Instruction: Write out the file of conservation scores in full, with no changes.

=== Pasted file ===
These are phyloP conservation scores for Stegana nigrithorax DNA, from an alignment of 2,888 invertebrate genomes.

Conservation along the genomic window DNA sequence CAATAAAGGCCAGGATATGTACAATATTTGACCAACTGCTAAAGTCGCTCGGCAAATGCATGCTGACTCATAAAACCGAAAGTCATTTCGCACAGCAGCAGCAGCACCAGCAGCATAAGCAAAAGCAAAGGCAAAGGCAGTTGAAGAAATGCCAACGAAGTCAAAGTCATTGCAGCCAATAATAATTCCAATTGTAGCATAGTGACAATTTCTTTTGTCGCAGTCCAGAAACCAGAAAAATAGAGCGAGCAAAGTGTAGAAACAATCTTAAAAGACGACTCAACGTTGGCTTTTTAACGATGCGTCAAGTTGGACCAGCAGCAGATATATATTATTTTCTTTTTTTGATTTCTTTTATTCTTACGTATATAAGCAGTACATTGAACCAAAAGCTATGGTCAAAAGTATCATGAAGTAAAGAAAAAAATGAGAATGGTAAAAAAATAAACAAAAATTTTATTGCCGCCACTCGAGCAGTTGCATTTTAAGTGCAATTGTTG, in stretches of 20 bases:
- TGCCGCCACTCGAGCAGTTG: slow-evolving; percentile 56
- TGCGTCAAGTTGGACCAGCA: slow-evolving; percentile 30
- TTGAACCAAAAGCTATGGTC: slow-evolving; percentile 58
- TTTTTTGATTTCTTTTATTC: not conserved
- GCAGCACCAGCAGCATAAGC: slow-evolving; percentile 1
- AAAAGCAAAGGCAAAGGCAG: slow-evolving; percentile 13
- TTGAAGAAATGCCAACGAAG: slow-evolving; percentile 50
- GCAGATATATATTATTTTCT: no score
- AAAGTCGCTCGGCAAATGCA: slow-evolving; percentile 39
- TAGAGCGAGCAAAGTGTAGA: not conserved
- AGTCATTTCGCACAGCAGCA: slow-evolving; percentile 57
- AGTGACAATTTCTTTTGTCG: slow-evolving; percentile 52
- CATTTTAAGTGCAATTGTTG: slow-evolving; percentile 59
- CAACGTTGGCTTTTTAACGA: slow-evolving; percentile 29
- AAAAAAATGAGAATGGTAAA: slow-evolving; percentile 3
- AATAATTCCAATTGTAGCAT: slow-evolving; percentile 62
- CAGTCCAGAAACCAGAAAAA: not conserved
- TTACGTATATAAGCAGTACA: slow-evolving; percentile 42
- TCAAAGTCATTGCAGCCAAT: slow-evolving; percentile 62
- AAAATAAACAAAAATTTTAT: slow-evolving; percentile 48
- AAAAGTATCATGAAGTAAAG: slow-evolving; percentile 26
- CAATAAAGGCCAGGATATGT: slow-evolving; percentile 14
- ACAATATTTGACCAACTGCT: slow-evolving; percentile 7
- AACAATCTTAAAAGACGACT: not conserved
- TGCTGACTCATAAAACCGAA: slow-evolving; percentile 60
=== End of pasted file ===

These are phyloP conservation scores for Stegana nigrithorax DNA, from an alignment of 2,888 invertebrate genomes.

Conservation along the genomic window DNA sequence CAATAAAGGCCAGGATATGTACAATATTTGACCAACTGCTAAAGTCGCTCGGCAAATGCATGCTGACTCATAAAACCGAAAGTCATTTCGCACAGCAGCAGCAGCACCAGCAGCATAAGCAAAAGCAAAGGCAAAGGCAGTTGAAGAAATGCCAACGAAGTCAAAGTCATTGCAGCCAATAATAATTCCAATTGTAGCATAGTGACAATTTCTTTTGTCGCAGTCCAGAAACCAGAAAAATAGAGCGAGCAAAGTGTAGAAACAATCTTAAAAGACGACTCAACGTTGGCTTTTTAACGATGCGTCAAGTTGGACCAGCAGCAGATATATATTATTTTCTTTTTTTGATTTCTTTTATTCTTACGTATATAAGCAGTACATTGAACCAAAAGCTATGGTCAAAAGTATCATGAAGTAAAGAAAAAAATGAGAATGGTAAAAAAATAAACAAAAATTTTATTGCCGCCACTCGAGCAGTTGCATTTTAAGTGCAATTGTTG, in stretches of 20 bases:
- TGCCGCCACTCGAGCAGTTG: slow-evolving; percentile 56
- TGCGTCAAGTTGGACCAGCA: slow-evolving; percentile 30
- TTGAACCAAAAGCTATGGTC: slow-evolving; percentile 58
- TTTTTTGATTTCTTTTATTC: not conserved
- GCAGCACCAGCAGCATAAGC: slow-evolving; percentile 1
- AAAAGCAAAGGCAAAGGCAG: slow-evolving; percentile 13
- TTGAAGAAATGCCAACGAAG: slow-evolving; percentile 50
- GCAGATATATATTATTTTCT: no score
- AAAGTCGCTCGGCAAATGCA: slow-evolving; percentile 39
- TAGAGCGAGCAAAGTGTAGA: not conserved
- AGTCATTTCGCACAGCAGCA: slow-evolving; percentile 57
- AGTGACAATTTCTTTTGTCG: slow-evolving; percentile 52
- CATTTTAAGTGCAATTGTTG: slow-evolving; percentile 59
- CAACGTTGGCTTTTTAACGA: slow-evolving; percentile 29
- AAAAAAATGAGAATGGTAAA: slow-evolving; percentile 3
- AATAATTCCAATTGTAGCAT: slow-evolving; percentile 62
- CAGTCCAGAAACCAGAAAAA: not conserved
- TTACGTATATAAGCAGTACA: slow-evolving; percentile 42
- TCAAAGTCATTGCAGCCAAT: slow-evolving; percentile 62
- AAAATAAACAAAAATTTTAT: slow-evolving; percentile 48
- AAAAGTATCATGAAGTAAAG: slow-evolving; percentile 26
- CAATAAAGGCCAGGATATGT: slow-evolving; percentile 14
- ACAATATTTGACCAACTGCT: slow-evolving; percentile 7
- AACAATCTTAAAAGACGACT: not conserved
- TGCTGACTCATAAAACCGAA: slow-evolving; percentile 60